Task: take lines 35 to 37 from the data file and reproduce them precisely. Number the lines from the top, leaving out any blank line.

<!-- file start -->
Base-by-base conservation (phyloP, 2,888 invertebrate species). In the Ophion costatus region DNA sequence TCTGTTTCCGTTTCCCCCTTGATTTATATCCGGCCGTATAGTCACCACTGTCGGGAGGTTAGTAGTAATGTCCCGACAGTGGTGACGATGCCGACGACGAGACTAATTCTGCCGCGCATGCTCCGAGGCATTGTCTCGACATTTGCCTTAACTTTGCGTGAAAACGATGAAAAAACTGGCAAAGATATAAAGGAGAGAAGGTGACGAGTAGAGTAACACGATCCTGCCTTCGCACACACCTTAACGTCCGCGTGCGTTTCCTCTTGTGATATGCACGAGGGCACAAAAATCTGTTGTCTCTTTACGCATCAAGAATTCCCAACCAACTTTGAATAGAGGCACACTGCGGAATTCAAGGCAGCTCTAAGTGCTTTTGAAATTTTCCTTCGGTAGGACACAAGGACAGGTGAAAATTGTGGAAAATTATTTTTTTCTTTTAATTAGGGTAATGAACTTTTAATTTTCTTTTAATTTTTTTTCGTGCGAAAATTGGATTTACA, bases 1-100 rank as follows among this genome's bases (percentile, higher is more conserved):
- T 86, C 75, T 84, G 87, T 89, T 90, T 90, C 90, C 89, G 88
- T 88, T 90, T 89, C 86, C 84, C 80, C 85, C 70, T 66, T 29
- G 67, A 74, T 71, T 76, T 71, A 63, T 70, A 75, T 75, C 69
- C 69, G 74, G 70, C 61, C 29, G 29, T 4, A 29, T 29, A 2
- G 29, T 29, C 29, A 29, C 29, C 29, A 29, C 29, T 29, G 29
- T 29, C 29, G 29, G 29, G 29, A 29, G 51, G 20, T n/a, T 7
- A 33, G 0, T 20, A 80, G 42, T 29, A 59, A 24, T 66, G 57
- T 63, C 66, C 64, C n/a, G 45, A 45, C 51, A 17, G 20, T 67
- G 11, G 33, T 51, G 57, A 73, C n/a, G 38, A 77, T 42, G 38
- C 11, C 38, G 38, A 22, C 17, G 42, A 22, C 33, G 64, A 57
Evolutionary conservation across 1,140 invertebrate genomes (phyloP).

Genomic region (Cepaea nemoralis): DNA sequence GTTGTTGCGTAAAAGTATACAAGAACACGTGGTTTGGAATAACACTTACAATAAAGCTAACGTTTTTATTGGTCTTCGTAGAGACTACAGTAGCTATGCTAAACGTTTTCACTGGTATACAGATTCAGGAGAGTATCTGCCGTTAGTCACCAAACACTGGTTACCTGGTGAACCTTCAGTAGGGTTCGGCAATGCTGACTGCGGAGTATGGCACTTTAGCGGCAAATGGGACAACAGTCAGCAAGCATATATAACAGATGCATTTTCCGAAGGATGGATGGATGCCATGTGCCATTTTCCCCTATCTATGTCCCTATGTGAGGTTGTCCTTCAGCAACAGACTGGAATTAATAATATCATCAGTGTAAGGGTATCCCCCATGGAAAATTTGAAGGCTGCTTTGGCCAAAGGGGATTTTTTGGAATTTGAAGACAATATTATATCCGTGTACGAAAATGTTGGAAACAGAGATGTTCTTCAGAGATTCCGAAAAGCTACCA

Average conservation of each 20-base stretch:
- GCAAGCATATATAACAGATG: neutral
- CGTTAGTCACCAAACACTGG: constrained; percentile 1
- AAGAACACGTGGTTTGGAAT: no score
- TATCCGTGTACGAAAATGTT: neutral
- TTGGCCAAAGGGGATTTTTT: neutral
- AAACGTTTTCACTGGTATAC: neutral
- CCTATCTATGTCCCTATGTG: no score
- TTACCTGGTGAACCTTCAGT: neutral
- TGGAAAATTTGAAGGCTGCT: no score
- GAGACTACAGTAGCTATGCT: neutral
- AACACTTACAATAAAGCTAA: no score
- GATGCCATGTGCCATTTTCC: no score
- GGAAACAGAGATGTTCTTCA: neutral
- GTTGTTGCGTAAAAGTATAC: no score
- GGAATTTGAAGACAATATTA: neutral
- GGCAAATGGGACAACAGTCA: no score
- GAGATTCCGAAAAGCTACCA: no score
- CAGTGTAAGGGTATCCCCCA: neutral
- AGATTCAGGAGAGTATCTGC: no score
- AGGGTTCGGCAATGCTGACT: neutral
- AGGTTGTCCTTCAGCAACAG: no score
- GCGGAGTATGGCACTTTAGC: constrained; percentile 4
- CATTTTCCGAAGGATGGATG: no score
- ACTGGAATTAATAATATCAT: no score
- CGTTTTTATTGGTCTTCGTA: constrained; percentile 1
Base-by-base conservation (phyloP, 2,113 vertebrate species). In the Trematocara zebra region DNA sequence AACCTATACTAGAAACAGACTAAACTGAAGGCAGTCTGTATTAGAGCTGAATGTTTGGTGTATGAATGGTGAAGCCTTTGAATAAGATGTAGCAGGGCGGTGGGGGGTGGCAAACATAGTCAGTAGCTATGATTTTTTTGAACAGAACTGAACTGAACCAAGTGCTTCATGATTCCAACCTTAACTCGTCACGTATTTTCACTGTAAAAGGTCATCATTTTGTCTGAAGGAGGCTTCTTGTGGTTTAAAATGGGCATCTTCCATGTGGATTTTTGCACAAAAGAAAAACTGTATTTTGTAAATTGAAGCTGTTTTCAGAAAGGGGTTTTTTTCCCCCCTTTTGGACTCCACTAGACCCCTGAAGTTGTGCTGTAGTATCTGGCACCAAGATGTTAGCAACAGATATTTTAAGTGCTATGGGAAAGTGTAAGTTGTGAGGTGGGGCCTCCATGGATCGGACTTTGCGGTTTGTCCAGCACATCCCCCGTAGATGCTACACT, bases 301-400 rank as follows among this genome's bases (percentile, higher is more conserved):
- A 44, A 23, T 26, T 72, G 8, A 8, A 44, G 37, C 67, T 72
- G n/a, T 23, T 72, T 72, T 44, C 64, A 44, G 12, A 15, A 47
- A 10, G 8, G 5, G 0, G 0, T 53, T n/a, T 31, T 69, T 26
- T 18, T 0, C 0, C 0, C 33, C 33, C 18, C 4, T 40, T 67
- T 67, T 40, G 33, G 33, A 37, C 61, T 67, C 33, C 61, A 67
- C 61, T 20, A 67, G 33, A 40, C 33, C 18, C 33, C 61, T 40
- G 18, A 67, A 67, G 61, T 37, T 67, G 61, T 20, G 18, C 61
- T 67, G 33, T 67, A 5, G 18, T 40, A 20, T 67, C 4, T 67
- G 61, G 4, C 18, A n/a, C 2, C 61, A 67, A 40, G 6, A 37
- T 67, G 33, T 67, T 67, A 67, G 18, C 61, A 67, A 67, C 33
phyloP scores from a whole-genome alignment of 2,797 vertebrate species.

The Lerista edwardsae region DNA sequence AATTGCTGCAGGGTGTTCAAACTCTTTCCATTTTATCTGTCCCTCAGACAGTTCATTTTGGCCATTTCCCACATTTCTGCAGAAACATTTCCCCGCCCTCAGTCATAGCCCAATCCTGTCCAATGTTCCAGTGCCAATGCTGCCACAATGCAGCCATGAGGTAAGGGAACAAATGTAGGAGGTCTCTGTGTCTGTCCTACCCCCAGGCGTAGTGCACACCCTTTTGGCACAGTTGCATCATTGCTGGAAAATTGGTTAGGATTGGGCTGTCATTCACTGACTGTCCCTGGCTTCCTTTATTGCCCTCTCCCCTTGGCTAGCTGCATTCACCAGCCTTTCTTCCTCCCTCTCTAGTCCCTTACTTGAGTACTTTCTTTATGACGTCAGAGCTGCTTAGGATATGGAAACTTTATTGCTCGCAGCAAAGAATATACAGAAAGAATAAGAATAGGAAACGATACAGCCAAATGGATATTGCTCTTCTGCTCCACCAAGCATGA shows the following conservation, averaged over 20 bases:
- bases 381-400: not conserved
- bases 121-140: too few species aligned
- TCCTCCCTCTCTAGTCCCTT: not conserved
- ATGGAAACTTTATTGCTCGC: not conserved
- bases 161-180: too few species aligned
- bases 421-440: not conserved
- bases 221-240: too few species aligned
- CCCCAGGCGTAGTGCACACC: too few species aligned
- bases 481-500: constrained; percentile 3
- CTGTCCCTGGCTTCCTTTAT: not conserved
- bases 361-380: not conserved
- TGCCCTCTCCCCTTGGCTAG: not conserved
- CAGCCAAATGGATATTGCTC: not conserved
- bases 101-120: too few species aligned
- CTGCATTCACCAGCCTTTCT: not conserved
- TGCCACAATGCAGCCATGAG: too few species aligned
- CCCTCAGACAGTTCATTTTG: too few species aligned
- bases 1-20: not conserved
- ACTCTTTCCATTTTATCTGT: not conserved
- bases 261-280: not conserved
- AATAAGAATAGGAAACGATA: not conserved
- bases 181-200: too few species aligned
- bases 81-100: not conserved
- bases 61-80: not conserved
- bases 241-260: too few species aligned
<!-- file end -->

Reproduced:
- AGGTTGTCCTTCAGCAACAG: no score
- GCGGAGTATGGCACTTTAGC: constrained; percentile 4
- CATTTTCCGAAGGATGGATG: no score